Thats not the point i was trying to make. I wanted to point out the difference in current draw between the systems using identical servos. The assumption is that the telemetry being the great feature that it is, has a drawback. I only wish i had a JR/Spectrum system to test with. Basically I was using 4 to 5 amps with just 3 servos. I didnt have a 4th of the same servo else i would be up over 6amps on the optima. Conclusion is the optima without SPC power will require closely 25% to 30% higher capacity power source to run same equipment. This is a very conservative number, if i were to compare the high spikes i saw on each system, it would be closer to 35% to 40%. I will probably like to re-do the tests again with another set of servos that i know draw much less current and see the difference as well as adding a small receiver capacitor to each and comparing results. I forgot to mention earlier that I even went as far as using a big 1.25f capacitor by Fromenco on most of my helicopters connected directly to the receiver, to help prevent power loss etc.

Mike this is the issue that needs some better documentation around! I'm quite positive the tests i did are easy enough to reproduce and that your numbers should not look too much different than mine.
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Old Feb 11, 2011, 10:09 AM
どうもありがとうミスターロボット
Wrend's Avatar
United States, IL
Joined Jul 2009
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That's kind of weird. You're looking at about a 1 amp higher drain rate with the Hitec RXs. Coupled with the higher brownout voltage, I can see how someone could get caught off guard.
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Old Feb 11, 2011, 11:56 AM
Because I can!
joe1l's Avatar
USA, NJ, Chester
Joined Apr 2010
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Quote:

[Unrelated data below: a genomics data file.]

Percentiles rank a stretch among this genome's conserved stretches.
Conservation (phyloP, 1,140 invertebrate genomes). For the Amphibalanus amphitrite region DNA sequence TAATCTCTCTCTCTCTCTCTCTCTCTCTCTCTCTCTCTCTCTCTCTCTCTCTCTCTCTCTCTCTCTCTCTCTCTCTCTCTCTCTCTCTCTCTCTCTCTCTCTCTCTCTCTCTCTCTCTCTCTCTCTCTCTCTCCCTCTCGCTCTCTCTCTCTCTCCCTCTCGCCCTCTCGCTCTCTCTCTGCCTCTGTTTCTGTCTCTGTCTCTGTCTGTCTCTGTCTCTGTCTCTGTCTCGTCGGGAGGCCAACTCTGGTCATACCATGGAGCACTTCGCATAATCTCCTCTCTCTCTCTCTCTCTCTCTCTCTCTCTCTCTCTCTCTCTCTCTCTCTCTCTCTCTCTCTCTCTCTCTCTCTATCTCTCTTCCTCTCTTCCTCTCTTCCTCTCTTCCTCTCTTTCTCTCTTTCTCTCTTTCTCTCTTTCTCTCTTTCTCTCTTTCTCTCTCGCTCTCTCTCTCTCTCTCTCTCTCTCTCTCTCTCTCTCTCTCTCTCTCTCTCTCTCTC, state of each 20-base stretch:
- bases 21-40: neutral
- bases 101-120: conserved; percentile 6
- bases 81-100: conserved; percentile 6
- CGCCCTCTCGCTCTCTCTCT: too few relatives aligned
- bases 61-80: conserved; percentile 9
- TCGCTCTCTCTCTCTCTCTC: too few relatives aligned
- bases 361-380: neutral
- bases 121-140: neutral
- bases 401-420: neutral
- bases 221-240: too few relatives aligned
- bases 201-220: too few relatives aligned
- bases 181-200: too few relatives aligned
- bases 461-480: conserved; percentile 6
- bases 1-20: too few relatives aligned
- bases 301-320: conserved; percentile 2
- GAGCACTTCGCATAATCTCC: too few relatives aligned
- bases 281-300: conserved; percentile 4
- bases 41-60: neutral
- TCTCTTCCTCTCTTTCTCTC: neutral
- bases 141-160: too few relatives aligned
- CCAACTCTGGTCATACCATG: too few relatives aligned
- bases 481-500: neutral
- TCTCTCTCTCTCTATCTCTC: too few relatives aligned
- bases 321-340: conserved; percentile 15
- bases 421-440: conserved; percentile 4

Originally Posted by Wrend View Post
That's kind of weird. You're looking at about a 1 amp higher drain rate with the Hitec RXs. Coupled with the higher brownout voltage, I can see how someone could get caught off guard.
YEP!!! Mystery solved!!! The Hitec easily has over 1 to 2amps over the other. I was trying to leave out the big spikes for the Hitec. But spike to spike was probably 3.2 compared 5+amps. You can even see in this video the big spikes, even though he does not keep the camera constantly on it.
Take care the working voltage and current of your BEC. (4 min 56 sec)
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Old Feb 13, 2011, 11:50 AM
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what I was indicating is that the Himart Rep MikeBlackberry always uses the lower cost as a selling point. That lower cost comes at a price that is higher brown out voltage and higher current draw which could be due to several factors e.g. lower quality components or a less ribust design or simply the need to transmit back to Tx.

The impact on the end user is that a low battery warning with the telemetry is actually very critical. So your discovery is quite important and is something prospective buyers of telemetry Tx's should be aware of. One brand in particular is already know to be very sensitive to voltage and having Telemetry enable could increase tha sensitivity further
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Old Feb 13, 2011, 03:54 PM
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Joined Sep 2004